Instead of focusing on the positive moment, Joe told his spirited girl her mother was only there to try and ruin his night, so he was leaving to avoid her "passive-aggressive crap."

His daughter instantly shirked away from the crowd and went straight to his car.

Seeing the quick departure, Jana stepped up to Joe and said, "She needs us both, Joe. We can do better. We don’t have to like each other, but let’s keep it to ourselves."

This method of direct confrontation takes courage and a business-like manner for effective delivery. It can be an impactful equalizer.

RELATED: How To Be A Good Parent To Your Kids When Co-Parenting With An Ex

Talk directly to your kids about it.

Lastly, talking directly to the child about the offenses can be a powerful lesson in self-management.

This last tip is for all parents, including those who know they have no chance of influence over their co-parent and any interactions would only cause more conflict.

This approach is good for children of all ages and in many situations.

When a child relays to a parent nasty comments said by the other parent, think of the feelings behind what the child says.

Address the feelings, not the comment. Tell the child you're sorry that you and the other parent have not been able to work out a better way of getting along.

Validate the child’s experience of confusion, frustration, or sadness without attributing these emotions to the behavior of the other parent.

When Ron shared plans for his upcoming family reunion out of town, his daughter and son were excited to learn they would get to spend time with their beloved cousins.

However, when the children told their mom of their excitement, their mother shook her head, saying, "Those people are up to no good. I’m surprised they aren’t all in jail by now. And your father? How can he pay for a trip when he can’t even help pay for your braces?"

The children told their dad they no longer wanted to go on the trip and asked if they could stay with their mom.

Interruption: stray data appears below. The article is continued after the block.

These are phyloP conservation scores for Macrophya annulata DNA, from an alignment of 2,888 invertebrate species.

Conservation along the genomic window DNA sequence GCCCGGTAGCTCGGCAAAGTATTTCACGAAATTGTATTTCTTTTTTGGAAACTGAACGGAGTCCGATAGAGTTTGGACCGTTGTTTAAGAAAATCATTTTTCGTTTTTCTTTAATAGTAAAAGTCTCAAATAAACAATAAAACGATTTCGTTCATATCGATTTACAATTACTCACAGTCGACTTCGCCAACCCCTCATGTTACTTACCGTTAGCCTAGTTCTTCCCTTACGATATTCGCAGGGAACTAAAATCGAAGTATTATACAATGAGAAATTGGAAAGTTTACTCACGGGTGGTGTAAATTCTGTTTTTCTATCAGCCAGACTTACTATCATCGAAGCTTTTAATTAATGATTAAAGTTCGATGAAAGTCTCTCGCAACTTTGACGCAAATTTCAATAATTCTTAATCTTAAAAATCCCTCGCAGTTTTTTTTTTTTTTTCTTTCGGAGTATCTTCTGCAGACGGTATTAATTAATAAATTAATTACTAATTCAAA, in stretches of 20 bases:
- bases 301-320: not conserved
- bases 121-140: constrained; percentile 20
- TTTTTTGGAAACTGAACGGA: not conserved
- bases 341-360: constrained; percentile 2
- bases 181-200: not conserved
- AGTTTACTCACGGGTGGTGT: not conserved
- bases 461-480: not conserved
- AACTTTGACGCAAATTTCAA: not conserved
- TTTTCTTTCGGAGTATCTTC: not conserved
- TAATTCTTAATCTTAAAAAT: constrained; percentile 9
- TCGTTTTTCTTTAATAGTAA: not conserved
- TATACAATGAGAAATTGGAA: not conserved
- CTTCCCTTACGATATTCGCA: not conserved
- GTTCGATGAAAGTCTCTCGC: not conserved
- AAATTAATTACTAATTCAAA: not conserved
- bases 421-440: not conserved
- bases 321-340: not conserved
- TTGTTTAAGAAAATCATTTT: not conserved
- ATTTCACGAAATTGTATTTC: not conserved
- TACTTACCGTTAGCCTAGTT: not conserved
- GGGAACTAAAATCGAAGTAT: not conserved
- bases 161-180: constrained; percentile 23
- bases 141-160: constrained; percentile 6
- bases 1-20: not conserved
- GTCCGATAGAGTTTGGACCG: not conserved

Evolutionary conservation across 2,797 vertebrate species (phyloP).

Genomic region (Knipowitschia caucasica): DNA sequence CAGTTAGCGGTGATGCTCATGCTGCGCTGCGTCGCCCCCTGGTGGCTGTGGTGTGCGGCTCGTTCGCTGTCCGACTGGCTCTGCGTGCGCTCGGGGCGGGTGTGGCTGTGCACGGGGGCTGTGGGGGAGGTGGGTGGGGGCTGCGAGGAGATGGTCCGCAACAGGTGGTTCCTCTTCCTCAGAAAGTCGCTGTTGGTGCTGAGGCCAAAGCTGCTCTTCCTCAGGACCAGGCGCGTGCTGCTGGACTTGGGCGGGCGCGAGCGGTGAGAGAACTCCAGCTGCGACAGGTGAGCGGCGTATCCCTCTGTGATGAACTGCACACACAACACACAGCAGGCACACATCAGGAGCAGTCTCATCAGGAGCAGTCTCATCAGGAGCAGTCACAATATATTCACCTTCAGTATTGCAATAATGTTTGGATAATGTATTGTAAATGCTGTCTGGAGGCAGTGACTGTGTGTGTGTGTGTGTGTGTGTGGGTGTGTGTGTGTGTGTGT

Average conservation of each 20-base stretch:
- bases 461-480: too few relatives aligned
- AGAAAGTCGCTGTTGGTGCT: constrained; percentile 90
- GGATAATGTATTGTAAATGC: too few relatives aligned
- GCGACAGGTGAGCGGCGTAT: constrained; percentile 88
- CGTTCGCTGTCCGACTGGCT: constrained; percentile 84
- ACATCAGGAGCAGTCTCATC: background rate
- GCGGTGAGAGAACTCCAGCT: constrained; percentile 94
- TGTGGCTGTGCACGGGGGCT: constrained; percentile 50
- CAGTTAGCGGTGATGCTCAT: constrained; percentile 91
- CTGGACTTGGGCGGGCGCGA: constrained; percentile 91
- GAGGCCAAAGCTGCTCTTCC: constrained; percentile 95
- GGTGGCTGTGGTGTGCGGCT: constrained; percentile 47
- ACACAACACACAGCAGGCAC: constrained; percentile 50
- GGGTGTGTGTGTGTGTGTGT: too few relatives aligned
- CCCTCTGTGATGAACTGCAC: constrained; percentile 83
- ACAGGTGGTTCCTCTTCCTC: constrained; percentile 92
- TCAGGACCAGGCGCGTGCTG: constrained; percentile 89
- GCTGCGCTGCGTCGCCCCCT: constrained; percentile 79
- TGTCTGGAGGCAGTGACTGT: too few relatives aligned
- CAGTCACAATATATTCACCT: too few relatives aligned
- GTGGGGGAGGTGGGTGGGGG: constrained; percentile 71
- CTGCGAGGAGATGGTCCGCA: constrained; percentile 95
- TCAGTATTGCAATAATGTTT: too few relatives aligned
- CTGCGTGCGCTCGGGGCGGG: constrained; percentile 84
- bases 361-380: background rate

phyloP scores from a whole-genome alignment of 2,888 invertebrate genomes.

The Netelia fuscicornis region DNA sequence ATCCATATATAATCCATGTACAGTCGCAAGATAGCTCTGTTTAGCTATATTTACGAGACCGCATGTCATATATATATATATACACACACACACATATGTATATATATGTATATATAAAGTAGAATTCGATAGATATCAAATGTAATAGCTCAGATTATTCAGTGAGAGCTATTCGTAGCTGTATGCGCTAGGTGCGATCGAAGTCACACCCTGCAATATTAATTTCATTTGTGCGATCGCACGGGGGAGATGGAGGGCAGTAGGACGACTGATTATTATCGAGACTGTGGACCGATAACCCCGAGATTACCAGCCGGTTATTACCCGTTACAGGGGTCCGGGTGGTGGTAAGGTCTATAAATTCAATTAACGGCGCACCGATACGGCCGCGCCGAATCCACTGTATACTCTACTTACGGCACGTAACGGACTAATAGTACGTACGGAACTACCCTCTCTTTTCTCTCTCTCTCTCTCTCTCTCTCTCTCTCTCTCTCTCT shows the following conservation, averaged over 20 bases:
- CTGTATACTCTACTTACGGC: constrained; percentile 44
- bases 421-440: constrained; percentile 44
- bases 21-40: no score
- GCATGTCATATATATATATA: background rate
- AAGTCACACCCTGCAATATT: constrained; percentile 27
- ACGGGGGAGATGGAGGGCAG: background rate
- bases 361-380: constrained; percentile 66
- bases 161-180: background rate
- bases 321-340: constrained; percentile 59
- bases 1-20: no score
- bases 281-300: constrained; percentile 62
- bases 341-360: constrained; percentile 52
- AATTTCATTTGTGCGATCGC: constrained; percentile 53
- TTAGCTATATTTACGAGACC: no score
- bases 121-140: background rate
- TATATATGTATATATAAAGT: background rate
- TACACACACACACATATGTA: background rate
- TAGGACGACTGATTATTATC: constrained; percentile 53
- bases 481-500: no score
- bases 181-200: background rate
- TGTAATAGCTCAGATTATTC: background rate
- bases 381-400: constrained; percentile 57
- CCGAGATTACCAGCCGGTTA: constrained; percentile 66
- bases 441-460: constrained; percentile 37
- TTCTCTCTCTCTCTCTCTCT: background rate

Ron was livid, thinking, "How could their mother not see how good it was for the kids to have extended family?!"

Ron gathered his thoughts and took a big breath.

Instead of defending his family, he calmly replied, "Look, guys, I’m sorry your mom and I don’t get along better. You shouldn’t have to hear any bad things about anyone. I’m worried you feel put in the middle."

When the children heard his words and saw his concern, they felt relieved. But their faces still were sullen.

Ron went on to say, "I know you feel loyal to your mother, and that’s great. Just remember, I’ll take good care of you on our trip and make sure you have a fun time."

Children count on their parents to manage adult conflict.

When parents can hear their children’s concerns without drawing the children into the middle of the fight, children can go back to the business of being children.

So, even if your other parent talks bad about you, stay steady. It really does take two to fight.

Inspirational speaker and author Wayne Dyer said that conflict cannot survive without your participation.

Take care to breathe deeply and remind yourself the little ears need to hear your reassurance that you will not advance any negative cause. It stops with you.

Here's an affirmation to say every day: "I can control what comes out of my own mouth and into the ears of my children."

RELATED: 5 Tips For Surviving Co-Parenting With A Narcissistic Ex

Amy Armstrong, LISW coaches clients to consider expansive possibilities for positive co-parenting. For more tips on self-management during high-conflict relationships, contact Amy Armstrong at The Center for Family Resolution.